Photographer: Dado Galdieri/Bloomberg

Mexico’s Oil Future Now Calls From an International Country Code

  • China, UK, France, Norway, Malaysia oil companies bid to drill
  • BHP Billiton joins with Pemex to develop Trion offshore field

“What’s the country code for Australia?” Pemex Chief Executive Officer Jose Antonio Gonzalez Anaya asks the six people in his 44th-floor office in Mexico City on Monday afternoon. “Is it 61? This might be our new partner calling.”

It is. Andrew Mackenzie, CEO of Melbourne-based BHP Billiton Ltd., was phoning after beating a rival bid to become Petroleos Mexicanos’ first-ever foreign partner in deep-water oil and natural gas drilling. Mexico is going to have to get used to more overseas calls -- companies from Malaysia, China, Norway, the U.K., France and the U.S. won rights to drill Monday in the nation’s first deep-water offshore auction that allows outside investment.

With a vote of confidence from global oil players -- and, more importantly, their money -- Mexico is seeking to revive its flagging output and make good on the promise that President Enrique Pena Nieto made when he pushed to open the nation’s energy industry to outsiders for the first time in more than 75 years. The result: an estimated $40 billion that will be spent to bring the areas to full production over the next 35 to 50 years. Output could reach 900,000 barrels a day.

“This is a milestone for Pemex, for the energy reform, and in that sense, for the country,” Gonzalez Anaya said in an interview peppered with swear words in his native Spanish, his bright green tie loosened around his neck following the nerve-racking morning. “Oil is a global business, and Pemex and Mexico are inserting themselves more into it.”

The morning was a mix of excitement and relief for Gonzalez Anaya, who in an April interview said that if the company didn’t find partners by 2017, it would be "in deep trouble." Now, 10 months after taking over as CEO of a company with mounting debt, declining production and falling revenues, he was ready to celebrate.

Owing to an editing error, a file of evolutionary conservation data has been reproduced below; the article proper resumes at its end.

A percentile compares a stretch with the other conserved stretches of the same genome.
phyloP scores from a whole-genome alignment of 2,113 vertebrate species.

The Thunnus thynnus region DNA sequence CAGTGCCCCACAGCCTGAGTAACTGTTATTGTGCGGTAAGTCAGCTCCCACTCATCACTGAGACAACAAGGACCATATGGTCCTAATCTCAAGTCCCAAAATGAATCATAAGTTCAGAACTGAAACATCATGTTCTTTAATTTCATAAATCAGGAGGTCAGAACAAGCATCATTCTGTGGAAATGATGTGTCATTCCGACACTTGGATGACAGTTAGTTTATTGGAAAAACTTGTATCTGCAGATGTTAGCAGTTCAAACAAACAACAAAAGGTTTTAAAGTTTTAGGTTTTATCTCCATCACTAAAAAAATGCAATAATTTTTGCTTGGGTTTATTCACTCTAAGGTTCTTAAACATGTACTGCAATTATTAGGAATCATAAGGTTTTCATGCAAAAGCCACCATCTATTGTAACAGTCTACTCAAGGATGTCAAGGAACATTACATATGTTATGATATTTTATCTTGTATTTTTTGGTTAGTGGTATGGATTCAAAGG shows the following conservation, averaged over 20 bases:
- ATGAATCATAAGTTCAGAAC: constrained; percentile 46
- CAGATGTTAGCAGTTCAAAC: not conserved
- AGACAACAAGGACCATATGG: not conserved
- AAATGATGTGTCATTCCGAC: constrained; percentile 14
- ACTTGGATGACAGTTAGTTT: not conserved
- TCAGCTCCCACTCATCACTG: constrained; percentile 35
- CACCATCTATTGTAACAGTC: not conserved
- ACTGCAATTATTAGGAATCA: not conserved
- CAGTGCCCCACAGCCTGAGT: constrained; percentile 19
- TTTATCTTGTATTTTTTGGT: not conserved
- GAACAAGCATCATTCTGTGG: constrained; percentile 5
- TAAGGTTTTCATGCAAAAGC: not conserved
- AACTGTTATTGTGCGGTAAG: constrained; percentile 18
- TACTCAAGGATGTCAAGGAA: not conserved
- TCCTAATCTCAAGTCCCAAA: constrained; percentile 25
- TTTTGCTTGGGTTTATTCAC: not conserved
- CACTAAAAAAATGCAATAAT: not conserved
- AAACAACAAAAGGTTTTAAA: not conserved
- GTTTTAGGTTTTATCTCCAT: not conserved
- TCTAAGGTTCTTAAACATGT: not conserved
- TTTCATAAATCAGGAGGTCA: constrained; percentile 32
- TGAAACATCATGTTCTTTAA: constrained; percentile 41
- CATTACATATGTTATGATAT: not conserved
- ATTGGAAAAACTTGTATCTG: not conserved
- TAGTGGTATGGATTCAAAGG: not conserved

Mexico’s government had to amend the constitution to allow outside investors into the oil industry, the last part of which were nationalized in 1938. When the reforms were approved in 2013, crude prices were in the triple digits. Since then, oil has dropped by more than half, forcing Mexico to adjust the terms of the auction to ensure it attracted bidders.

"There was a very healthy mix of deep water players and I think that is exactly what you want in an auction,” Pablo Medina, a Houston-based oil and energy analyst for consultant Wood Mackenzie, said in a phone interview. “All in all, the government did a very good job at adjusting to oil prices, and this is the kind of result you get when you make the right adjustments."

BHP beat out BP Plc for the right to join with Pemex to develop the Trion offshore oil field. The Australians committed to spend at least $1.19 billion to get the area, estimated to hold the equivalent of about 500 million barrels of oil, operating. Pemex said its outlay will be zero for about four years. Bonds for the state-owned oil company rose after the deal was announced, with yields on the 2026 bonds dropping the most in four months.

‘Heyyy, Bravo!’

In addition to the joint venture, overseas producers including Exxon Mobil Corp., Total SA, CNOOC Ltd., Statoil ASA and Petroliam Nasional Bhd. won auction blocks, the first time that investors will drill for oil in the nation’s deep waters without Pemex’s participation. Eight of the 10 auction blocks got bids, with Pemex among the players jockeying for rights.

Minutes after his conversation with Mackenzie, Jorge Kim, Pemex’s legal director, looked up from his phone.

"We won the north block three," Kim announces. In a bid with Chevron Corp. and Japan’s Inpex Corp., Pemex won the right to explore for crude in the third block auctioned in the Perdido fold belt, where Mexico successfully sold all four areas up for sale.

Gonzalez Anaya leaps from his chair, shouting "Heyyy, bravo!" and pumping his fist as he walks to the other end of the conference table and picks up a large red land-line phone. It’s the famed phone that connects to Mexico’s ministers and Pena Nieto -- and Gonzalez Anaya can’t wait to tell Energy Minister Pedro Joaquin Coldwell the news.

He hangs up, yells "yes!" again and walks back to his seat.

"This proves Mexico is seen as an attractive destination for investment in the oil industry," he says. "This is a historic day."

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